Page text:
A lot of comments about moving the air compressor. Right now the compressor is just sitting on the pallet (and that's how I've always left it) so it can easily be moved. It's a newer compressor--I've had it two years. I'm starting this thread now because I'm going to be running the power to the compressor and am debating on where I put the 220 outlet. The fact that I'll probably be moving my compressor when I paint will affect this decision.

I'm not ambitious enough for drywall, my current plan was to take some particle board, prime it and paint it, and put it up there? I want all the surfaces at least painted so I can hose it down to clean it. I should have prefaced this with we just bought the place and are putting money into it in lots of places (you know, those things called priorities ). Needless to say this ranks low on the priorities (or at least I have to make it seem like it does ) so likewise, I have to make it seem like I'm doing it as budget as possible!

Can you go into more detail on your flow? I'm a little confused.
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Old 03-29-2012, 07:14 PM
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Know all about that budget thing. Talked the wife into us taking a loan to build my shop and went way over budget. She was not a happy camper. I've got about $65,000 into it and its still not completely done. It's only 30x60 and I did all the inside work myself. As to the flow in my booth the intake filters are at the back of the booth in the ceiling. The white filter in the pictures. The outlet is at the floor in the very front. The green filters in the pictures. I have a 24" old binks paint booth fan mounted outside pulling air in and across the car and out. Iam still working on closing off the lights and sealing everything up. Not as nice as a bought paint booth but should do the job just fine when complete. I've included a shot of the fan.I'am going to try to get the exhust stack covered this summer with steel to match the building.I had to slow the fan down from where binks had it because it tryed to turn the building insideout.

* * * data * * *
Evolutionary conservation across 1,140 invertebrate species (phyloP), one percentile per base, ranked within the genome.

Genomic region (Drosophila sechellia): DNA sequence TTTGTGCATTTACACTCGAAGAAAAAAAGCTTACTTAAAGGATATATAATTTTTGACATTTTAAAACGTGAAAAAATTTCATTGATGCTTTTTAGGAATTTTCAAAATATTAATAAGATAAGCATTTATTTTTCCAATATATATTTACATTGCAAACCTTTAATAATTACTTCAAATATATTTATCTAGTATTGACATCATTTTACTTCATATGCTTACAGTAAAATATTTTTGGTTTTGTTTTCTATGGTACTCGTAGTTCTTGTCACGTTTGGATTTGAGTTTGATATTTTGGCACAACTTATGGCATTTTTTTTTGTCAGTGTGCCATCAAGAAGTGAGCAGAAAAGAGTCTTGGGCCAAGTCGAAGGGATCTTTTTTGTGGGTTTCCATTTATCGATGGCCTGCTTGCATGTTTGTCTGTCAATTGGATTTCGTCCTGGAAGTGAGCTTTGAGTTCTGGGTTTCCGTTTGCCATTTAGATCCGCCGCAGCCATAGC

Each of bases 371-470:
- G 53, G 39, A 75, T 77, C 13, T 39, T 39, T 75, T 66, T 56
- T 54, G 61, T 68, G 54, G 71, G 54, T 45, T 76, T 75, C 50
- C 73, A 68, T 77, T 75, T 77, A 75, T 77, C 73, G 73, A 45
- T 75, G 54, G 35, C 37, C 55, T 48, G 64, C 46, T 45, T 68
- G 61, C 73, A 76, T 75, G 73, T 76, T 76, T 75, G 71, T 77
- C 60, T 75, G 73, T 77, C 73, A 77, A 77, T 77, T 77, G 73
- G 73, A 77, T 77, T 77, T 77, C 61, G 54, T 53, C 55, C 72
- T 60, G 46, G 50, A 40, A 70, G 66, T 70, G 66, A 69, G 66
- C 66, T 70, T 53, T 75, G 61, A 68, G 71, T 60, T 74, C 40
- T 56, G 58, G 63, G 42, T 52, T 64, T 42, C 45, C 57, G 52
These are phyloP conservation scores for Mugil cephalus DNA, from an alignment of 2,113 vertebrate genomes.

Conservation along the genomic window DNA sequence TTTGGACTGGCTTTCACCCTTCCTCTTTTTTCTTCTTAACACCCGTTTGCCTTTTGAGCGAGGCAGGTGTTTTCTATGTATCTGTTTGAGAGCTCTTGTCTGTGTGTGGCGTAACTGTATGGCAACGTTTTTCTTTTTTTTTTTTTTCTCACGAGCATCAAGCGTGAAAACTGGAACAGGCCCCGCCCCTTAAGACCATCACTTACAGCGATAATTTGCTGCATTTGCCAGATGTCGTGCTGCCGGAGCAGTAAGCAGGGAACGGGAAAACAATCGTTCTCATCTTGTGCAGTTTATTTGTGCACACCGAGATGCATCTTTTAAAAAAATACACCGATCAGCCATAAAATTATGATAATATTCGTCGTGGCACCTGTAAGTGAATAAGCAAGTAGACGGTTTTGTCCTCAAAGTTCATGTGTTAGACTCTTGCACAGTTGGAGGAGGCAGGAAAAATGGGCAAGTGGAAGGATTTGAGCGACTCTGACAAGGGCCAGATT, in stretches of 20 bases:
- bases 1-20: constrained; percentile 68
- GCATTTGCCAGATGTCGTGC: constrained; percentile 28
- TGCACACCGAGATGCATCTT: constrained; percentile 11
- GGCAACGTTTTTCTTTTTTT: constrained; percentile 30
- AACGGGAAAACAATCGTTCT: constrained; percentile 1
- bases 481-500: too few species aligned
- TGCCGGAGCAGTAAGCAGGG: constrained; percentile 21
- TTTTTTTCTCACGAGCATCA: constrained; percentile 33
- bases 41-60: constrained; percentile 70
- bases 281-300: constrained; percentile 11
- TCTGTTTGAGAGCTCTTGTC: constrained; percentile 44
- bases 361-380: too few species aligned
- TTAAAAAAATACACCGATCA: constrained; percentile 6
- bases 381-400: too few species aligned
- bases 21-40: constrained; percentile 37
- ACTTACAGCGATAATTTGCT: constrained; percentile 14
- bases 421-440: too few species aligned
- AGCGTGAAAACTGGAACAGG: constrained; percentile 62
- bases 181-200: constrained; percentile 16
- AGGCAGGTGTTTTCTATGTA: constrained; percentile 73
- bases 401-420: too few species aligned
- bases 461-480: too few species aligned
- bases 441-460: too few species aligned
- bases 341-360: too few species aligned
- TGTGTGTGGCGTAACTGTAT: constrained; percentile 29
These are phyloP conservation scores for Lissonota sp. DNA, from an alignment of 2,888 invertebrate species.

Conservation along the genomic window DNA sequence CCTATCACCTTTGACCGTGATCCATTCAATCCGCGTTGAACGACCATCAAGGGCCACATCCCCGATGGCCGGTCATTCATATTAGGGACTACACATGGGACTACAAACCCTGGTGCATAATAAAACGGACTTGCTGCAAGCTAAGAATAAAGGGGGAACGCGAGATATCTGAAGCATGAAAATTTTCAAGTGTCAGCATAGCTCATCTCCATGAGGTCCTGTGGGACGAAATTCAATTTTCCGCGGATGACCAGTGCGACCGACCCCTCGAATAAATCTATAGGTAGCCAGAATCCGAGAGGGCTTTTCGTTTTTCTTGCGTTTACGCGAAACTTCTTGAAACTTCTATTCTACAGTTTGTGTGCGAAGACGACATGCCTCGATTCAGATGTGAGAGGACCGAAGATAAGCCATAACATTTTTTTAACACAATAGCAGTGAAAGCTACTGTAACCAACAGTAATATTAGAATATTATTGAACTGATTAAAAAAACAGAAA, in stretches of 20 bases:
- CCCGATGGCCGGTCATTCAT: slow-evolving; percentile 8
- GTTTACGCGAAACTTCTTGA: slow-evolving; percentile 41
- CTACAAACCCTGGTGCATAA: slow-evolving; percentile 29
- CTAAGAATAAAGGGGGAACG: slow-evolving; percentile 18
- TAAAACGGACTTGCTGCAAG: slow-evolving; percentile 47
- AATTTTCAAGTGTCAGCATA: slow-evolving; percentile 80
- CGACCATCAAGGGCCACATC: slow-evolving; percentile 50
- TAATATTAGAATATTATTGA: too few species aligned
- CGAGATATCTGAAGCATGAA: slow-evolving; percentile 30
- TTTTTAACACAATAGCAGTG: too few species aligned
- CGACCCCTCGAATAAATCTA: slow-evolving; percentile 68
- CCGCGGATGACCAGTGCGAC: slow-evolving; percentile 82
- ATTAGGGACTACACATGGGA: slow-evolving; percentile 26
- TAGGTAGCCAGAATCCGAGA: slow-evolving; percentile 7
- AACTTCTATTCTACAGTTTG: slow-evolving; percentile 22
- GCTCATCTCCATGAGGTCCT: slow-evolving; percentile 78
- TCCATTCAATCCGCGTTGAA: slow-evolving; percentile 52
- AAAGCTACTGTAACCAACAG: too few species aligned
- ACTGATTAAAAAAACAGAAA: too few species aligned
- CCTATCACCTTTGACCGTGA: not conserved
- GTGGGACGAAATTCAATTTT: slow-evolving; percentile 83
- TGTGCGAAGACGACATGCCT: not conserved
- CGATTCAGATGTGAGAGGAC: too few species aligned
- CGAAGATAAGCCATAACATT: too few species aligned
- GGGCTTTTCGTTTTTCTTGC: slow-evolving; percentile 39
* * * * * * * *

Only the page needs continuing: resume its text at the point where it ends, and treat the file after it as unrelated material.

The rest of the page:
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Old 03-30-2012, 01:44 PM
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Big Question. You said this is your shop area. Is it attached to living quarters (house)? If it is, you should use exhaust fans to remove the air from the spray area. If air is forced into the area, fumes will migrate to the rest of the structure.
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Old 03-30-2012, 06:59 PM
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I assumed you were plumbing in your compressed air outlets. I have my compressor in the opposite corner of my garage with 1/2" copper pipe around the top of my walls. I have 5 drops and the one in my painting corner is for painting only. My compressor is about 10 years old and passes a little oil when I run it hard. I have to have a water/oil separator to avoid fish-eyes.

I mentioned the 3/8 fittings because I was amazed how big a pressure drop you get with the HVLP guns.

We all have to fight the budget battle, especially those of us who are married,

regards

Ron
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Old 03-30-2012, 07:00 PM
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Shop is not attached to the house. My wife's never understood why I couldn't just work on the car in an attached garage and it's this exact reason I tell her.
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Old 04-01-2012, 03:51 PM
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Is it pretty critical if the lights are sealed, mainly for the sake of not blowing up or is it really one of those Chicken Little scenarios? The fluorescent lights I was originally considering getting are just your standard cheap open bulb shop light. Want to be smart but practical.